City Commission candidate calls for outside review of controversial Dayton PD traffic stop

DAYTON — A Dayton City Commission candidate is calling for an outside review of an encounter last week where officers forcibly removed a man who reported being disabled from his car and dragged him to a police cruiser during a traffic stop.

The traffic stop in question happened Thursday, Sept. 30 on Grand Avenue in Dayton.

Body camera footage WHIO obtained through a public records request showed officers appearing to pull over Clifford Owensby. Police repeatedly asked Owensby to step out of the car.

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Owensby previously told News Center 7 that he cannot walk and was out running errands without his wheelchair. Dayton City Commissioner Darryl Fairchild uses a wheelchair and said it was not unusual for someone to leave their wheelchair at home while running a quick errand.

Body camera footage showed officers telling Owensby they were going to assist him getting out the car.

“No you’re not. No you’re not. You don’t touch me. You’re definitely not about to touch me,” Owensby said.

A standoff continued until officers physically took hold of Owensby and dragged him out of the car.

Owensby said he was shocked by the encounter.

“I just feel like they were wrong for doing what they were doing and I couldn’t believe what was happening to me,” Owensby said.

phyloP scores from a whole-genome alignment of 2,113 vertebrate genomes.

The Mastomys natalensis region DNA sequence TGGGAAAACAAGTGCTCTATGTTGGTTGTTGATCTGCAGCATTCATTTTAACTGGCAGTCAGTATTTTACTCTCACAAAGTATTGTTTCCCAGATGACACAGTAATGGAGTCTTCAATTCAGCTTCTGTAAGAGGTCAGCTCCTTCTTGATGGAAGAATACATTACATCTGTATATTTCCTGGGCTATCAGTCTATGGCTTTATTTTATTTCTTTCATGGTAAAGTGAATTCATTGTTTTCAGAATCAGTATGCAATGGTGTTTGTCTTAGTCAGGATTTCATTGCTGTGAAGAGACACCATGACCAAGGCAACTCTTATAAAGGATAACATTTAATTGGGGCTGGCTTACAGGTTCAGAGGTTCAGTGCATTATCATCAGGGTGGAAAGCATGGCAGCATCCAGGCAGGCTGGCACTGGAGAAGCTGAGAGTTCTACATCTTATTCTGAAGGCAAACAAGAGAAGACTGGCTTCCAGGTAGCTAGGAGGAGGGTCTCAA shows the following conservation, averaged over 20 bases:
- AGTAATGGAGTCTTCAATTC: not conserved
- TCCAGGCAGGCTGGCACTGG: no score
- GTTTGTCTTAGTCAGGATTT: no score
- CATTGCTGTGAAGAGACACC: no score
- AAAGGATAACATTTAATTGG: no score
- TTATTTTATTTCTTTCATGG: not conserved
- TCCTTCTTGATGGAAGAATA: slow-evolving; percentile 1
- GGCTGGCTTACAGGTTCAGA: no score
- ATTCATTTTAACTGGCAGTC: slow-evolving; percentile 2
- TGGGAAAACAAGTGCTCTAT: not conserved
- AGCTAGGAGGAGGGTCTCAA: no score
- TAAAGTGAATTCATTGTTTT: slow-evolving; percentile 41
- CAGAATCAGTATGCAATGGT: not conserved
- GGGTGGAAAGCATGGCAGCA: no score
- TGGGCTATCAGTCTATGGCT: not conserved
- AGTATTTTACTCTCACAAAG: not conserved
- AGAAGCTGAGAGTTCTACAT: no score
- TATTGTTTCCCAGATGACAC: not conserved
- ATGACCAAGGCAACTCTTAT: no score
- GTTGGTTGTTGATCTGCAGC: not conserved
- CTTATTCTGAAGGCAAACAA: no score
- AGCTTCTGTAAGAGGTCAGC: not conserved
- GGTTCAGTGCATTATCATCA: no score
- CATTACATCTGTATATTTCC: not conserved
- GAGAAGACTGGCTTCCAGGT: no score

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News Center 7 previously reported that the interim chief of the Dayton Police Department and Dayton’s City Manager promised a thorough and transparent review of the incident, but City Commission candidate Shenise Turner-Sloss said an outside, independent review of the situation is needed.

“What we’re talking about is that an individual’s civil rights were violated, again. My voice has been consistent,” Turner-Sloss said.

Turner-Sloss claimed only 23 percent of police reform recommendations had been implemented.

“My understanding is some of them have been watered down,” Turner-Sloss said.

Fairchild, who chaired the city’s police reform committee on training, asked the community to take a deep breath and wait until the while picture is in place.

“My understanding is we’ve trained the trainers to do the de-escalation. Now we are starting to work with the officers,” Fairchild said.

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